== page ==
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The City and the Treasury have a difficult balancing act

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The writer is the author of several business histories. The latest, co-written with Keely Winstone, is a biography of John Stonehouse, ‘Agent Twister’

Number One, Horse Guards Road is a grey stone edifice overlooking St James’s Park. Imposing when viewed from the outside, functional like any other government department on the inside, it’s the home of His Majesty’s Treasury. It is headed by the Chancellor of the Exchequer, its civil servants are generally considered to be the best and most powerful in Whitehall and it sets the tone in which the City and its regulators operate. That tone is now changing — the latest signal is the sudden defenestration of Sir Tom Scholar, its most senior mandarin, at the hands of incoming chancellor Kwasi Kwarteng.

The modern Treasury’s relationship with the City was defined by Gordon Brown, both as chancellor and then prime minister. Immediately after Labour’s landslide win in 1997, he ripped up the existing regulatory architecture. Tradition has it that the governor of the Bank of England needed only to raise an eyebrow to bring the City to heel but Brown’s reforms changed that. The Bank was given monetary independence but lost banking supervision to a new regulator, the Financial Services Authority.

The Treasury was the guiding hand. A memorandum of understanding made it responsible for the overall structure of financial regulation, accountable to parliament. In an extraordinary mixing of messages to the regulator, the legislation that set up the FSA gave it a mandate to promote as well as regulate the UK’s financial services industry. The City loved this proof that Brown’s Treasury was “light touch”.

For a decade, this light touch was a great success. In one of his last speeches before becoming moving into Number 10, Brown declared the previous decade to have been “an era that history will record as the beginning of a new golden age for the City of London”. He was wrong. The global financial crisis burst around his premiership. It could have ruined his own and the Treasury’s reputation but they both did a quick about-turn.

Working fast with the Bank and with City advisers, the banks were saved; so too was the Treasury’s reputation. In the aftermath, the Bank of England’s regulatory position was restored and that light touch became much heavier. Stricter capital requirements, new rules for senior managers, restrictions on bonuses and the enforced ringfencing of retail banking changed the climate. Gone was the mandate to promote the City’s interests: the Treasury had learnt its lesson.

Over the next few years, chancellors came and went with no perceptible change in tone. Brexit makes it harder for the financial services industry to do business in the EU, but Britain continues to follow EU rules in financial services. There has been a drift of several thousand City jobs to Europe. The Treasury appeared unimpressed by the industry’s special pleading but then came the Financial Services Bill of July 2022, a proposed post-Brexit overhaul of the rules.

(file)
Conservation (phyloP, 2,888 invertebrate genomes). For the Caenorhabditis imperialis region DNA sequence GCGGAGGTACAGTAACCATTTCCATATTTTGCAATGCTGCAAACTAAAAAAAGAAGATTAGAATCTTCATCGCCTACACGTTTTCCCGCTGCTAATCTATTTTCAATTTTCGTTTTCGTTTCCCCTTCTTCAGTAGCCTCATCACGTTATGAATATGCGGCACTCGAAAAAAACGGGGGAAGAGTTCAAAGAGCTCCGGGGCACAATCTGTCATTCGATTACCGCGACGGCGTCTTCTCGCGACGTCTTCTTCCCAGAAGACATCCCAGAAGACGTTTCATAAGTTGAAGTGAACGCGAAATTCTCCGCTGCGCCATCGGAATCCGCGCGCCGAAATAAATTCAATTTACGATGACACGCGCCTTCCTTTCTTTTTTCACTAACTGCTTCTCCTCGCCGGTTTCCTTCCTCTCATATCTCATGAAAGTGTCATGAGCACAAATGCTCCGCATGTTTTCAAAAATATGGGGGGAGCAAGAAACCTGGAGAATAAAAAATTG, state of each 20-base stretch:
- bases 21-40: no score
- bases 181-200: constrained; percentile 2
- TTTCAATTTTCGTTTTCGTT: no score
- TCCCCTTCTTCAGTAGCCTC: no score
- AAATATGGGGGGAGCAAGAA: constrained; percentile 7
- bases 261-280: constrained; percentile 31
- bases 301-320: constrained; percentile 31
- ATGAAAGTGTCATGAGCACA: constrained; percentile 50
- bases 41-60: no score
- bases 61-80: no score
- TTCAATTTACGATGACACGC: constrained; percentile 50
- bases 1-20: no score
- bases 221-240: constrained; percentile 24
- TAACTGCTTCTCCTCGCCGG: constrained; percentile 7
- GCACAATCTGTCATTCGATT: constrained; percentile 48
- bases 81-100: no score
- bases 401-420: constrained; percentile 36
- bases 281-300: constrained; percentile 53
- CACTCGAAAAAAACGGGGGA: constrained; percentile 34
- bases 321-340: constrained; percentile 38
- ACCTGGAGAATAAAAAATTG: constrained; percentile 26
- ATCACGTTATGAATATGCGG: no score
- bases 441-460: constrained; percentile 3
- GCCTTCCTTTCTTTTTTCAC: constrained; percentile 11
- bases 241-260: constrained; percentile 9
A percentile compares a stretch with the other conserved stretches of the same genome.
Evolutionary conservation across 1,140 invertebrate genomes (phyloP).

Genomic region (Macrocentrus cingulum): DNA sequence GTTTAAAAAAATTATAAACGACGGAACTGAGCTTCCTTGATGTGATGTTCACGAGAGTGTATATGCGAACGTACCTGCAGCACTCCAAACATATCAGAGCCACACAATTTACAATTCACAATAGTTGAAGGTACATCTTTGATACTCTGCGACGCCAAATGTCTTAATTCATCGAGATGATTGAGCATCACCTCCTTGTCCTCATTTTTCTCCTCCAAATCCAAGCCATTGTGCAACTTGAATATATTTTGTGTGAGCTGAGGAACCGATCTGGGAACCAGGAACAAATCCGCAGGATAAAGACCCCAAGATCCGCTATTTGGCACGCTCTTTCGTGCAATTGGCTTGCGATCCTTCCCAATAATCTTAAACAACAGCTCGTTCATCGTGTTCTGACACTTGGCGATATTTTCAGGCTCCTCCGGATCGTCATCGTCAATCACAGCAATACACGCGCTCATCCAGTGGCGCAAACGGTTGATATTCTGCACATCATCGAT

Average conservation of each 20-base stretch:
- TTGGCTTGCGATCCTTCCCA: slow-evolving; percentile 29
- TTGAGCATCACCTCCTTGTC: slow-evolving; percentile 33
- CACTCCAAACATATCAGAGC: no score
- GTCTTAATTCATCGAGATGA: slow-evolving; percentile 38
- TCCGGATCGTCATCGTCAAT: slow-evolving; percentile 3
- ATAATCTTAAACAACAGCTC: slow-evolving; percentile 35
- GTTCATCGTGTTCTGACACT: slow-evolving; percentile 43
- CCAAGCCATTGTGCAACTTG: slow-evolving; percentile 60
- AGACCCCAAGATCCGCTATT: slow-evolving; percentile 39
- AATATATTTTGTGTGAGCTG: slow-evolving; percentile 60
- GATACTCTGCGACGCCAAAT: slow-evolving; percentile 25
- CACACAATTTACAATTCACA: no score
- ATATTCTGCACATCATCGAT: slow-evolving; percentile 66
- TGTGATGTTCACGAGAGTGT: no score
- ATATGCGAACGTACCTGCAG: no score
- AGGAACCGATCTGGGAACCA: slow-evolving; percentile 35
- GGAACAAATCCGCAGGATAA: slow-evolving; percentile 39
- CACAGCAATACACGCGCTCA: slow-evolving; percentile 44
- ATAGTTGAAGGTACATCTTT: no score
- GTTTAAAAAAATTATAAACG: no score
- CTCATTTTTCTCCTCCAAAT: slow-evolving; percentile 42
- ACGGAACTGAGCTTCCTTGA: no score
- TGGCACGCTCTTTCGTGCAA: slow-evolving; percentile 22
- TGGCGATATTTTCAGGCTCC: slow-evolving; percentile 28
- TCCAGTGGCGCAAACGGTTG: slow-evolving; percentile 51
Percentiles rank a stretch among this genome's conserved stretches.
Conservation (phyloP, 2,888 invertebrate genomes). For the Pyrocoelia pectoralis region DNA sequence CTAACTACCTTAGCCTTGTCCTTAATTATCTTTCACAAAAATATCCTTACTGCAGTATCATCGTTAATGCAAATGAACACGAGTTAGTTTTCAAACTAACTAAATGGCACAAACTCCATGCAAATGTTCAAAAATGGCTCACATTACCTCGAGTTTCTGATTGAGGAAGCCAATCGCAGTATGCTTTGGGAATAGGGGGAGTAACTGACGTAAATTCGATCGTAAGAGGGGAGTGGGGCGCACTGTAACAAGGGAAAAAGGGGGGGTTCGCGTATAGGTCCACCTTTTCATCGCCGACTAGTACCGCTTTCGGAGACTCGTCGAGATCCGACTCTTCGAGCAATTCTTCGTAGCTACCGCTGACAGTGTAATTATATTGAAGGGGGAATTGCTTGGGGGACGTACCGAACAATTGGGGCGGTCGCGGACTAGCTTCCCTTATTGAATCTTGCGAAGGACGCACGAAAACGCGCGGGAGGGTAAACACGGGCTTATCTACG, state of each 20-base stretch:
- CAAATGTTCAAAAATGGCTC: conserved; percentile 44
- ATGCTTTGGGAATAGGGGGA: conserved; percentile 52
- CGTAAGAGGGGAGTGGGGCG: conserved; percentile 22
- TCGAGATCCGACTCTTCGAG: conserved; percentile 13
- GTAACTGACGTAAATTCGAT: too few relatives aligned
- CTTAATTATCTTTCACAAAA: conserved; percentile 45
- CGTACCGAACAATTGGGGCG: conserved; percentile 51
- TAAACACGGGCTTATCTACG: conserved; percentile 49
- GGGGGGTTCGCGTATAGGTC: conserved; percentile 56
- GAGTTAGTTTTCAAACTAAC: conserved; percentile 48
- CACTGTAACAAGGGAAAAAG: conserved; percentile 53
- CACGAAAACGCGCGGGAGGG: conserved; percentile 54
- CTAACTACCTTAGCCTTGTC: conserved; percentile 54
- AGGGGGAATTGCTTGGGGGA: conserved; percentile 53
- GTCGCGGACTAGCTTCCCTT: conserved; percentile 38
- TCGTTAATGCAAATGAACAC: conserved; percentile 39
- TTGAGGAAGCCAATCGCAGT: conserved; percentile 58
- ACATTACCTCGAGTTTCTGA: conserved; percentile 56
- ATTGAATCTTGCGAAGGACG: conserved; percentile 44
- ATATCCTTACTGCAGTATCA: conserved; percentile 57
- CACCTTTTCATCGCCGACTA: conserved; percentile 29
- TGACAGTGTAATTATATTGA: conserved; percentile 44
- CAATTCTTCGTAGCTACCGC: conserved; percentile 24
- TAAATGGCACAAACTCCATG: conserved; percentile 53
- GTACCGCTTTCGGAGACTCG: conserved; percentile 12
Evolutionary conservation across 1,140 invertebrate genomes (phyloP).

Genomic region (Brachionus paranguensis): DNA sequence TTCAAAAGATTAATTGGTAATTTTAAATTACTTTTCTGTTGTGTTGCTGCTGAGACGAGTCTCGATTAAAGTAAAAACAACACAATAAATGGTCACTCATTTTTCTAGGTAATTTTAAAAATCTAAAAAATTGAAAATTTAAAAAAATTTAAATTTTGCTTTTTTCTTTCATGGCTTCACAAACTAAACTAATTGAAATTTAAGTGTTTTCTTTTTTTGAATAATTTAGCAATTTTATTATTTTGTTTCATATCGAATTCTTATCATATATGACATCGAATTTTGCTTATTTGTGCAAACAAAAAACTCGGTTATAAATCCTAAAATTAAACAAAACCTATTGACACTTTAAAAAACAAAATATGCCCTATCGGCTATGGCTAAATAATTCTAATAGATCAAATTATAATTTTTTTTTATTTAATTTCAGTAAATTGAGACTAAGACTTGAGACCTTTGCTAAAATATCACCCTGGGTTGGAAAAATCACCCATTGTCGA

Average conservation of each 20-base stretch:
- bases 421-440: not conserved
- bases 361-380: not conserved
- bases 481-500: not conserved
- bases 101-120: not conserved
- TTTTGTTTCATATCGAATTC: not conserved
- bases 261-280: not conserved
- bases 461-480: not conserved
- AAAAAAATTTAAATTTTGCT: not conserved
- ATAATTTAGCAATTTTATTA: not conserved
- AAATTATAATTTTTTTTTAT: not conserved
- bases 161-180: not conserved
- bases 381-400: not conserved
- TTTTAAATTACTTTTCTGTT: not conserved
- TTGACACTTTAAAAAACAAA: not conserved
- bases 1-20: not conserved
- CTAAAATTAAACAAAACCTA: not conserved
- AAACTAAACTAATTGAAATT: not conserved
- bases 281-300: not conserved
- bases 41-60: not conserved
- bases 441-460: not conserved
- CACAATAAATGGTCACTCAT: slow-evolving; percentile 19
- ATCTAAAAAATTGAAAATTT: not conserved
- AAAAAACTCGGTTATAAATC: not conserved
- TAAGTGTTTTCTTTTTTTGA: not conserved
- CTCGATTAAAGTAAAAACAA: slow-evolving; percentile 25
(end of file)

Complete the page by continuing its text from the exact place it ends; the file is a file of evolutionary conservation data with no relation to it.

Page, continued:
The 335-page bill followed a lengthy Treasury consultation with the industry. In an important change, it restores the regulators’ mandate to promote competitiveness and growth, albeit it as a secondary consideration. Put this alongside City-friendly proposed reforms to the stock exchange listing rules, a Treasury interest in “calling in” financial regulation it perceives to be against the public interest, threats to the Bank of England’s independence and talk of scrapping the hated EU-imposed rules that cap bonuses, the signs are that the mood has changed.

This carries risks. Looming recession requires growth points to be nurtured and as one of the UK’s biggest and most successful industries, undoubtedly financial services has a role to play in pulling the country through to recovery. But when the City gets the bit between its teeth it is very hard to rein in. It has a symbiotic relationship with government illustrated in the depths of the banking crisis: the banks got us into that mess; clever investment bankers, working with government and the Bank of England, helped to get us out. It’s the symbiosis that gives the banks special access and a hard-nosed Treasury is an important safeguard against undue influence.

Effective regulation is an incredibly delicate balance in which institutional memory should play a part. The Treasury’s two permanent secretaries at the time of the banking crisis, Nicholas Macpherson and John Kingman, have both retired. Scholar, their most recent successor, was closely involved in the 2008 rescue — his replacement has not yet been announced.

The adage that the most dangerous moment is when the last person to have worked in the previous crisis leaves the stage has rarely seemed more apt.

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